I'm not sure if this will be feasible or not, but if something like this looked like a threat I imagine the big air carriers -- with lots of existing investment in their current fleets of big planes, paid-for gates at existing hub airports, and so on, would put up a fight, and probably try to get their competition regulated or legislated out of business. That might be hard, though: For every congressional district with a big hub in it, there will be many without such a hub who'd like better air service. Plus, nobody values flexible flying arrangements more than members of Congress, who are always commuting to and from their districts. This may be one of the rare circumstances where the politics favor innovators over existing industries.

Let's hope, anyway, as I like the idea of corporate-style jet travel for the masses. Like, well, me.

Glenn Harlan Reynolds is a TCS Daily contributing editor.



Hopefully and micro-airline like this might be able to waive some current security requirements and cater to smokers. (I would no fly a smokers airline, BTW).

Why attack or hijack a 6 passenger airplane flying between Odessa and Cedar City?

jetting around
Surely it's just a matter of if you can afford it, right? Rich guys already have private jets. And politicians keep jetting around because they don't have to pay for it themselves. If anybody wants to do it too, all they have to do it get richer, or become part of the predatory government.

Government Control
This is a real question. How much government regulation and control is involved with restricting airlines?

I know that when SW airlines started, they were only allowed to fly in TX. And they still have political battles to expand their service.

Why do major airline companies control Chicago or Dallas? Do the airlines own the airports or do government organazations?

Certainly the government controls the air traffic with notable lapses and failures, as in the recent KY accident.

It would be really interesting to see a truly deregulated airline industry.

High Speed Rail
What about high speed rail for distances under, say, 500 miles. The technology seems successful in Europe and Japan.

The biggest problem will be the cost of the flight crew, not the cost of the plane.

there's a incestuous relationship between the major airline at a hub and the local govt
It's never official, but the airline that controls the majority of the gates, also has a say in who else gets to use the airport. Usually by making sure the local politicians are well lubricated with campaign contributions, and the politicians relatives are well lubricated with lucrative jobs.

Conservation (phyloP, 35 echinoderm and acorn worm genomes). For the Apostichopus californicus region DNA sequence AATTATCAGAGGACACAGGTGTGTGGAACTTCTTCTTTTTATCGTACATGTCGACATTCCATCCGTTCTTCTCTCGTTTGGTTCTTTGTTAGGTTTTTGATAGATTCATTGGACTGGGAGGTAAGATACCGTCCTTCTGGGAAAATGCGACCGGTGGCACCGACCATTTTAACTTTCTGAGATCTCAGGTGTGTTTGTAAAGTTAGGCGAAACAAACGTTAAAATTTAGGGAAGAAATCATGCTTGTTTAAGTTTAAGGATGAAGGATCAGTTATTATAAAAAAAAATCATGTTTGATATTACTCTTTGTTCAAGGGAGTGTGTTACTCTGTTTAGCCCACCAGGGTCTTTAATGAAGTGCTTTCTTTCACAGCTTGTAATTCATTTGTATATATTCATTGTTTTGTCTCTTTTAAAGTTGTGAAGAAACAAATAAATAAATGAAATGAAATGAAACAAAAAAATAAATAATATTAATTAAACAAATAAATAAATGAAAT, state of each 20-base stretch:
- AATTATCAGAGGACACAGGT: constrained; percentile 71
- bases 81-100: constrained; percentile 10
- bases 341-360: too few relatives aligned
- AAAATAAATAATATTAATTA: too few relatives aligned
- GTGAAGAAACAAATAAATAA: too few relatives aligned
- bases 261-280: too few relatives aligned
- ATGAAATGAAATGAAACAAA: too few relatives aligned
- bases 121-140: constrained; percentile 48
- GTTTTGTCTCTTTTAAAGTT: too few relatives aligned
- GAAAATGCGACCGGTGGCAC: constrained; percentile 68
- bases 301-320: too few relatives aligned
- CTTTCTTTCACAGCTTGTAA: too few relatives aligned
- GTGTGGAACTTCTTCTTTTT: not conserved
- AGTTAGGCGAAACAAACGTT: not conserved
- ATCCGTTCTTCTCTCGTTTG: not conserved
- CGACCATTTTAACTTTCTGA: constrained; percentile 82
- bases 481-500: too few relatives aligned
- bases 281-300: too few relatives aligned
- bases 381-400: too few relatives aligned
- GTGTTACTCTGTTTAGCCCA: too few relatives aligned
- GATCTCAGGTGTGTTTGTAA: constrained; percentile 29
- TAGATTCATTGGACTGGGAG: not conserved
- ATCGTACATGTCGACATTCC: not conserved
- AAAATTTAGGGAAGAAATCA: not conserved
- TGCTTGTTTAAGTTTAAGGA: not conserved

another problem is the density of aircraft in the air space around an airport.
Many major airports are already reaching the point where they are handling all of the takeoffs and landings that they can. More runways can help some, but then you have to worry about planes not colliding in the air around the airport.

LAX to LAS high speed rail

A high speed rail line between Los Angeles and Las Vegas has been in the planning stages for decades. Too many special interests who do NOT want it keep it from happening.

Major Hubs
If airlines insist upon major hubs create them away from major destinations.

A major hub was planned around Edwards AFB to releive LAX.

Small private planes cost as much as NYC taxis
Taxi medallions in NYC cost somewhere between 400-500 thousand dollars. A system of vertiports and short haul flights intra and inter city could certainly be set up on the economic model that allows NYC taxicabs to be run profitably. The major problem is that our antiquated air traffic control (ATC) system simply cannot handle that much traffic and thus any dream of mass business style flight is out the window for many years. Our bureaucrats simply won't allow the engineers to put technical solutions into the field.

No reason for these planes to fly out of major airports
Especially if the VTOL model is used, local takeoff and landing zones should be practical all across the country.

Population density kills US rail
The EU and Japan have population densities 9-10x more dense than the US. This is why you only get really good rail inside the megalopolises like the NE corridor service that Amtrak provides. The local population density is near EU levels so you can afford to have EU style trains there. Elsewhere, the economics is much less compelling.

semi-controlled flight is the solution
The FAA has semi-controlled flight where you punch in your destination and the plane will mostly fly itself. Deploying the technology is another major foul up of our much mishandled ATC upgrade roadmap.

Why go to point to point at a major hub?
Especially with the advent of VTOL, there's really no reason to go to a major hub for the sort of point to point travel that's being discussed. Multiply your landing spots and you get rid of the congestion issue.

Unless you are planning on making 5 or six connecting flights, major airports are necessary.

so you can make a connecting flight.

What connecting flight
A lot of this article discusses the idea of picking you up at point A and dropping you at point B. Direct filghts, at least through the lower 48. A kind of cheaper and modified air taxi service. Even with a need for connecting flights, you can probably aviod major hubs by connecting to another small plane. The point is to reduce this congestion, improve air service and reach destinations that aren't readily available now.